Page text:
No, I didn't say that, nor did I mention my Guggenheim or the fact that my wife is the first person in the history of her prestigious doctoral program to win the Florence Shafer Memorial Award for Therapeutic Excellence two years in a row. Instead I stood there clammily shaking hands and composing a sh**-eating epistle in my head to our former landlord.
Roughly two weeks before this dark juncture, I'd gotten a very curious e-mail. It was about seven weeks old when I read it, having been sent to my old Excite account—the one I check every other month, sifting through herbal Viagra flyers, urgent messages from exiled cousins of Sani Abacha, and the like. My correspondent, one James Kennedy in California, had read my first Slate column and professed to enjoy it. He wanted to give me ("no strings attached") a new house in a subdivision he was building in Mandeville, across the lake from New Orleans: "This is not a gimmick, not a scam," he wrote. He explained that he'd been killed recently, then revived, and thus "forever changed": "I vowed to myself after that, that I would do as much as humanly possible to help my fellow man, and make myself a better person."
It sounded way too good to be true, and never mind its superhero-origin-story overtones. I replied thanking him for his "exceptional generosity," but added that we had no plans to move back to New Orleans or its environs—and besides, he'd probably changed his mind by now and moved on (like the rest of the world, I sighed subtextually) and for that we could scarcely blame him, etc.
"I still want you to have the house," he replied. "Keep it, sell it, trade it—it's yours." Attached to this e-mail were professional sketches of the houses he proposed to build in Mandeville, circa spring 2006. They were very nice. There was no orange concrete. "If you do decide to pass for whatever reason (i.e., 'Kennedy's a weirdo [so he knew],' 'I don't believe it,' 'It's a scam,' etc.), at least you'll have the pleasure of knowing that at one time during your life, someone did something to restore your faith in humanity, and God."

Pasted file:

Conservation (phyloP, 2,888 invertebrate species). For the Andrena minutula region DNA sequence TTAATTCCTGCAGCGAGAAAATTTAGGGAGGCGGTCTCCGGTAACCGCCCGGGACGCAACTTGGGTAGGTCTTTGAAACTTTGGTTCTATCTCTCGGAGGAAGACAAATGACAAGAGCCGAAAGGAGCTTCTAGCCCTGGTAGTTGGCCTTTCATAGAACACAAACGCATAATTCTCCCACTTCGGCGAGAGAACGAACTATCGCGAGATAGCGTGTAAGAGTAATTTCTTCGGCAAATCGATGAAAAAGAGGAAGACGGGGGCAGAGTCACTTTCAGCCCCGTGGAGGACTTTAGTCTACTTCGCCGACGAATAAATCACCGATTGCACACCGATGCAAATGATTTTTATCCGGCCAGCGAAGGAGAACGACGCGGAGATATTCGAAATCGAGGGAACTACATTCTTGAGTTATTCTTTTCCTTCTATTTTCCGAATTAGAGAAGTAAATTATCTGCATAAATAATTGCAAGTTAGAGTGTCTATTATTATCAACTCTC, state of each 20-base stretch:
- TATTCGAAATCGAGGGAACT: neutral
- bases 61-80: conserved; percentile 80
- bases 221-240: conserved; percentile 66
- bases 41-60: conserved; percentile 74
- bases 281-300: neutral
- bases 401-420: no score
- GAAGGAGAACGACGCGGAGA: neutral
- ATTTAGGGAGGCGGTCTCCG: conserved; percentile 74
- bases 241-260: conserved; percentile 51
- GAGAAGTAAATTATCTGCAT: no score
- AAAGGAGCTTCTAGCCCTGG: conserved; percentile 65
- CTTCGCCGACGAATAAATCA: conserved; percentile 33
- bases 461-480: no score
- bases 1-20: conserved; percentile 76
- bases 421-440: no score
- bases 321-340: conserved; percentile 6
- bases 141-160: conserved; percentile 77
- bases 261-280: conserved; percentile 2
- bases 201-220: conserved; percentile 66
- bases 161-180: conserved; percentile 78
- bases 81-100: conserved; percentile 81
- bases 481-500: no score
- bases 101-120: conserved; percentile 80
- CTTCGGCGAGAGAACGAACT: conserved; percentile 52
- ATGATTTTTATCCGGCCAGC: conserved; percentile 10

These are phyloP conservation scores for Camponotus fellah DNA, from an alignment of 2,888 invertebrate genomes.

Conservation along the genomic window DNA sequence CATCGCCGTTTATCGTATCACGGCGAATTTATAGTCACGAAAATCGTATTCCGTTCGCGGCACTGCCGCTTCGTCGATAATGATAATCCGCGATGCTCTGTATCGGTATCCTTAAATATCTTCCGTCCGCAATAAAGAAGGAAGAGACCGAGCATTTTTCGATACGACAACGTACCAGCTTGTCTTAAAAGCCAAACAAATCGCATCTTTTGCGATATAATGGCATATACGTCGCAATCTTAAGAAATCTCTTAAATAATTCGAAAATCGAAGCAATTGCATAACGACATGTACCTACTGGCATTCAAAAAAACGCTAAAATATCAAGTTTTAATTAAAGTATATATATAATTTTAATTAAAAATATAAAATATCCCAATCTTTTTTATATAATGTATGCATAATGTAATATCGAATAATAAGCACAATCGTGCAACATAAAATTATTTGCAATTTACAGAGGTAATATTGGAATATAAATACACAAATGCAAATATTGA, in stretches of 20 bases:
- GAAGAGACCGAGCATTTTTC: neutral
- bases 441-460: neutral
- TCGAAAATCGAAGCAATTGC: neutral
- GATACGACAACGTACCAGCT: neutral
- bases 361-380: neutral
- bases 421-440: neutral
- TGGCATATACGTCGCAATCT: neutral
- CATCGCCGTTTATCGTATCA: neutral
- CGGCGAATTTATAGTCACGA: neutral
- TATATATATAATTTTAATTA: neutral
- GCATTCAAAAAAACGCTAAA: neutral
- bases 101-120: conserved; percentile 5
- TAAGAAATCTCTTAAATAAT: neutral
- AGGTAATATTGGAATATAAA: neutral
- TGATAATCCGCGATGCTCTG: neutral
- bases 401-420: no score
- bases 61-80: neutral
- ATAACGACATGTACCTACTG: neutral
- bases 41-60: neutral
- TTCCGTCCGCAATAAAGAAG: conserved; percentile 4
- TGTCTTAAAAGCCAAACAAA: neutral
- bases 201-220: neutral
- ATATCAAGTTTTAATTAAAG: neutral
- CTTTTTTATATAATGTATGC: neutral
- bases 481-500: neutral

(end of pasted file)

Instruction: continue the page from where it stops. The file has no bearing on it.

Throughout this whole ordeal, the kindness of family, friends, and total strangers has done a lot to restore my faith in humanity—hitherto a shaky business to be sure. (God, alas, is a goner.) And I began to suspect that Kennedy was at least sincere in his desire to help. Besides, I enjoyed corresponding with him: He had a lot of advice about what to expect from Chase Home Finance once we let them know that we didn't intend to spend 30 years paying off a mortgage on an abandoned house. When I mentioned our rental woes, Kennedy researched the local market and recommended a number of places out of our price range. He was happy to pay a year's worth of rent in advance, he said, which would enable us to keep paying our mortgage while we waited to see how, if at all, FEMA could help us.
We were still swooning over the prospect when I was e-mailed by another Slate reader. This one was a notable poet and critic who teaches at the University of Florida (and prefers not to be identified). He mentioned my Cheever biography and said he had a funny story to tell me about Cheever's time at the Iowa Writers' Workshop 30 years ago.
"By the way," he added, "I assume you're well set up with housing while you're forced to stay in Gainesville; but I'll mention that we are off to England for eight months in mid-December and our large Victorian house will be available at a reasonable rent. Nice yard, quiet neighborhood (the Duck Pond), lots of room. ... I'm terribly sorry for your losses."
As I write this down, I'm astonished all over again—but it's true. The poet's house is wonderful, the neighborhood is Arcadian, and the rent is comparable to what we would have paid for the stinky-rug place. And yes, James Kennedy in California—a heroic personage I may never meet—has paid our entire rent in advance. The check arrived by FedEx and has already cleared.
At this rate, my faith in God may soon be resurrected. The other day, following hard on these miraculous events, my wife got a call on her cell phone: FEMA! She shakily handed me the Samsung.
"Mr. Bailey, are you homeless?" a nice woman asked. "Because if so, we'd like to offer you a trailer."
A trailer seemed a good augury. Had there been no James Kennedy, no kindly poet living in the Duck Pond, still we'd be provided for, after a fashion, like the lilies of the field and the fowl of the air.
Blake Bailey is the author of Cheever: A Life.